Tag: Dairy


  • Animal and Plant Protein – Lysine and Arginine

    Lysine is an indispensable dietary amino acid for all vertebrates and is required for protein synthesis.

    The arginine requirement is influenced by many factors that vary between species. There is an antagonism that can occur between lysine and arginine in some species where excessive intakes of one of these amino acids will adversely affect the metabolism of the other amino acid thereby increasing its requirement.

    Lysine is a dietary indispensable amino acid.

    Lysine is the first limiting amino acid in most grain and cereal-based diets so it also defines the protein required to meet the amino acid requirements..

    Human milk is supplied to babies when the need for protein is at the greatest. Babies double in size during the first 6 months of our lives. The ideal food for a baby is mum’s milk where 5% – 6.5% is protein. This should offer reassurance that as long as we a consuming an adequate diet, we do not need a high protein diet.

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  • Comparison of Dairy Milks with Human Milk

    Milks are complex lipid emulsions in water containing protein, fat, lactose, vitamins and minerals, as well as enzymes, hormones and immunoglobulins which provide initial immunity functions.

    There is approximately 5,500 species of mammals which initially supply their young with milk. There are vast differences in milk composition among the mammal species. Of all the mammals, humans have the lowest protein content.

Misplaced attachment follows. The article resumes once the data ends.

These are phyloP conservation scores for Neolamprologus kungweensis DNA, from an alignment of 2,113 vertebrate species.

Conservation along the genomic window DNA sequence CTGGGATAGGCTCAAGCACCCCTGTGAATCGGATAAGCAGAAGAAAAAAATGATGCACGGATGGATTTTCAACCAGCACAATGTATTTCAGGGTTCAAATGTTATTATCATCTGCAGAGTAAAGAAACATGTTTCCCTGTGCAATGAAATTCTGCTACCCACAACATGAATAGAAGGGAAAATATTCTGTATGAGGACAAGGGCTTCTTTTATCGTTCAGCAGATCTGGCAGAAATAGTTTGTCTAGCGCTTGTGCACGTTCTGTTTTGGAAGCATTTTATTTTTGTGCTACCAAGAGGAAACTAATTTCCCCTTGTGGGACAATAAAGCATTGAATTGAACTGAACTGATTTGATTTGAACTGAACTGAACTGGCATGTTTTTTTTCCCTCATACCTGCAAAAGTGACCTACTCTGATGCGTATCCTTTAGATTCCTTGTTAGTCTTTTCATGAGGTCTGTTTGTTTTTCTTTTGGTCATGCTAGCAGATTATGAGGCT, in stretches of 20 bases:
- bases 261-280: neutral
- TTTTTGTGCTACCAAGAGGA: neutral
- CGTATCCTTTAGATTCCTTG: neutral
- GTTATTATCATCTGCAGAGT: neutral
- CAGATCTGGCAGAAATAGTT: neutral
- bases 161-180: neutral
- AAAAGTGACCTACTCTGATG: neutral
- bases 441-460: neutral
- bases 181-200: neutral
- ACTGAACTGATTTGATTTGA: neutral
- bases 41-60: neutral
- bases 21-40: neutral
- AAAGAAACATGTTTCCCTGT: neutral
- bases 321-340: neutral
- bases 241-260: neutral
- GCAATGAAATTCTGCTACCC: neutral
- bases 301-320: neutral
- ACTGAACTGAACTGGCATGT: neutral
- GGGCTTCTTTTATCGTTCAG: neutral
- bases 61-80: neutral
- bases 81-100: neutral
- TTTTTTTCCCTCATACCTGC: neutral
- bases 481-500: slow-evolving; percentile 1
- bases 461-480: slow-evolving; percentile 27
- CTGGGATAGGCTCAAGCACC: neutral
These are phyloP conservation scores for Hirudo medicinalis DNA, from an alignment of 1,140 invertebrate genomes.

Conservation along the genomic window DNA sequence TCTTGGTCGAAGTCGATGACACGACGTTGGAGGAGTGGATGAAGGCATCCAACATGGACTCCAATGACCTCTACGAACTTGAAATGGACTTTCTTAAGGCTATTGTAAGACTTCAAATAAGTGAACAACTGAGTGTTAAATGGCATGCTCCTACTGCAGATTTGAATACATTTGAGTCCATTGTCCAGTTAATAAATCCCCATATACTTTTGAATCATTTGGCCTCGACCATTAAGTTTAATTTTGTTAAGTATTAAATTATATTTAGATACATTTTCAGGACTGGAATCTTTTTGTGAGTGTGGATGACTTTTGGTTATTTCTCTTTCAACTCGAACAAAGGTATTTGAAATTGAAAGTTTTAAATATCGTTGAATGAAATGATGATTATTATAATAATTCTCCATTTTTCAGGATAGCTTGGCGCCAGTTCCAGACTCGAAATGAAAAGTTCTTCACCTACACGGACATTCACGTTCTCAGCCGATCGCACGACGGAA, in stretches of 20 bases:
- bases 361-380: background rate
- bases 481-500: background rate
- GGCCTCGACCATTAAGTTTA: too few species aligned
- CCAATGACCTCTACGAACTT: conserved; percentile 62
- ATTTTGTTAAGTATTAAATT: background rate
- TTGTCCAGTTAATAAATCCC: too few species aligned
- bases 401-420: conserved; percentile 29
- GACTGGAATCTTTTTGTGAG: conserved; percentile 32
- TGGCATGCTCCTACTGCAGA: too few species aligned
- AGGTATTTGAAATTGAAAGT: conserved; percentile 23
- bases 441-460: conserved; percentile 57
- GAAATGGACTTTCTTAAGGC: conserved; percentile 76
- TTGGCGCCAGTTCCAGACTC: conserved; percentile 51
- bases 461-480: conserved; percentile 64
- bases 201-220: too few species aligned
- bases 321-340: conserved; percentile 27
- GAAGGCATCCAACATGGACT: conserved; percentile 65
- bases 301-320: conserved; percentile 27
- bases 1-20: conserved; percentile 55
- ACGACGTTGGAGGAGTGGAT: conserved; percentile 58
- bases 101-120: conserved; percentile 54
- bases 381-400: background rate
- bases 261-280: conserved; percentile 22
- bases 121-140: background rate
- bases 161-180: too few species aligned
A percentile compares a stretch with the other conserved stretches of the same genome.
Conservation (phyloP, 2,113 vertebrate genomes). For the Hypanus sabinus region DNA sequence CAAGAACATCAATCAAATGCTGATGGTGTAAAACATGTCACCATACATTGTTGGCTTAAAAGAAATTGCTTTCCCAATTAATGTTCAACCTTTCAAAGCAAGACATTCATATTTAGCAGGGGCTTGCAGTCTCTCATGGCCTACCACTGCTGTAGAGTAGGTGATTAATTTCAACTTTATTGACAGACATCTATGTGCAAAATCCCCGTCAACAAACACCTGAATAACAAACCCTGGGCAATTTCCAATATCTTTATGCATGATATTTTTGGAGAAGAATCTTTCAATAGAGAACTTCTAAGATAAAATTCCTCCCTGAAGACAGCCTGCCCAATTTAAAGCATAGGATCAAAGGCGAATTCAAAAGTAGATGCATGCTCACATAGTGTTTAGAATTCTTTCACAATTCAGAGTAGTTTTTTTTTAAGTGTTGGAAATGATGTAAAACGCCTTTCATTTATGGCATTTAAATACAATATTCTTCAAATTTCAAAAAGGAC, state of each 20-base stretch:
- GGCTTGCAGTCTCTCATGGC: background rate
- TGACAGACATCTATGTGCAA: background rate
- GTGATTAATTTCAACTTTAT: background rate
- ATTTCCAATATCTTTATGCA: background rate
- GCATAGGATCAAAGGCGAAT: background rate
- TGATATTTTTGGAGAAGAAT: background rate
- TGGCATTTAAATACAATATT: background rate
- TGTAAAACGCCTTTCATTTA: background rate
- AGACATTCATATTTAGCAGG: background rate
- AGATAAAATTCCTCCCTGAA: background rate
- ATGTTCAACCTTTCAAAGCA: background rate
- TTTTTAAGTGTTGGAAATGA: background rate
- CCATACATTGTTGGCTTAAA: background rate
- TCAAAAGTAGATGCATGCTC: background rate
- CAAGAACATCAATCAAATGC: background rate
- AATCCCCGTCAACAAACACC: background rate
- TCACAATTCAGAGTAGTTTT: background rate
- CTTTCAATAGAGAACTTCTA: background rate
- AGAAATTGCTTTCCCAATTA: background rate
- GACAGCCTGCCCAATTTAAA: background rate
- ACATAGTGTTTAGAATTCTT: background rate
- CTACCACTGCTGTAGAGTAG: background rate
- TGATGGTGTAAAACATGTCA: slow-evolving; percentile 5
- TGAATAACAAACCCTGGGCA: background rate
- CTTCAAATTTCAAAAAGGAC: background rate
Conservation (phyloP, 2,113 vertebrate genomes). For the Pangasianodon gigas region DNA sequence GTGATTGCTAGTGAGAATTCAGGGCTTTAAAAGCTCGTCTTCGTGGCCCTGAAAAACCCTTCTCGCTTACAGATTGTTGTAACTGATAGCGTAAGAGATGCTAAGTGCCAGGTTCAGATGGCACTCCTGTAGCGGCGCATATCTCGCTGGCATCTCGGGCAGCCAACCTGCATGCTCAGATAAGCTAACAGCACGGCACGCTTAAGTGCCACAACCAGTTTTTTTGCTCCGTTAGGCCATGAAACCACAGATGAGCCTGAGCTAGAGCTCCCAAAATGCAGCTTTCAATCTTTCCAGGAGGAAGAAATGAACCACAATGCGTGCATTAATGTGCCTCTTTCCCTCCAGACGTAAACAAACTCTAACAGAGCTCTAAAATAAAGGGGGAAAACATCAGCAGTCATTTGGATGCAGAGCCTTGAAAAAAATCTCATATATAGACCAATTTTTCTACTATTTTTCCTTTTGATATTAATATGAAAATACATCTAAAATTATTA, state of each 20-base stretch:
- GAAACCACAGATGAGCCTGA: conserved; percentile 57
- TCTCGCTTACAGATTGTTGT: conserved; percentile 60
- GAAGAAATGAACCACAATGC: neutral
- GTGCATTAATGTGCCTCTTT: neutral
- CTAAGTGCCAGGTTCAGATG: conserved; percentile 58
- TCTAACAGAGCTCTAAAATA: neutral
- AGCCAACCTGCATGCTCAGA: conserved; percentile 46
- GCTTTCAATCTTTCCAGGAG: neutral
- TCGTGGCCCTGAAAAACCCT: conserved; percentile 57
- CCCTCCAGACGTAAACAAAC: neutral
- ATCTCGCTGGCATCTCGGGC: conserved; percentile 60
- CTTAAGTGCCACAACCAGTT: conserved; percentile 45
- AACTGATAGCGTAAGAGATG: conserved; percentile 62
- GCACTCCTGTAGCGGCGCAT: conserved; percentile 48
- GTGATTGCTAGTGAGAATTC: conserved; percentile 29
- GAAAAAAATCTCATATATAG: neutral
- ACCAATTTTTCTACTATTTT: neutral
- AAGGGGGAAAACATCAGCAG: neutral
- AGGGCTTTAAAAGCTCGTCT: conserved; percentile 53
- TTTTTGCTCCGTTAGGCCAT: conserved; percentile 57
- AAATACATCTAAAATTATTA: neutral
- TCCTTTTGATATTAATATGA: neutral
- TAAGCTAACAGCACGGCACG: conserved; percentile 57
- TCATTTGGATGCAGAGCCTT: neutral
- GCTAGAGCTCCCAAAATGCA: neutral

Mammals have evolved over millions of years to provide nutrition for their infants in the first stage of life. There are significant difference between species depending upon factors such as rates of growth.

    Proteins in human milk provide sufficient of protein to sustain infants for the first six months without any additional food, as well as supplying the means of establishing suitable environment for the growth of healthy intestinal bacteria and providing the proteins involved in the immune system.

    Human milk is supplied to babies when the need for protein is at the greatest. Babies double in size during the first 6 months of our lives. The ideal food for a baby is mum’s milk where 5% – 6.5% is protein. This should offer reassurance that as long as we a consuming an adequate diet, we do not need a high protein diet.

    Read more ⇒

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WHO’s Recommendations

WHO's recommendations on saturated fat are out of date, expert team says.
However, the study has been funded by the dairy and beef industries.
Discover how industry-funded research is deceiving the public.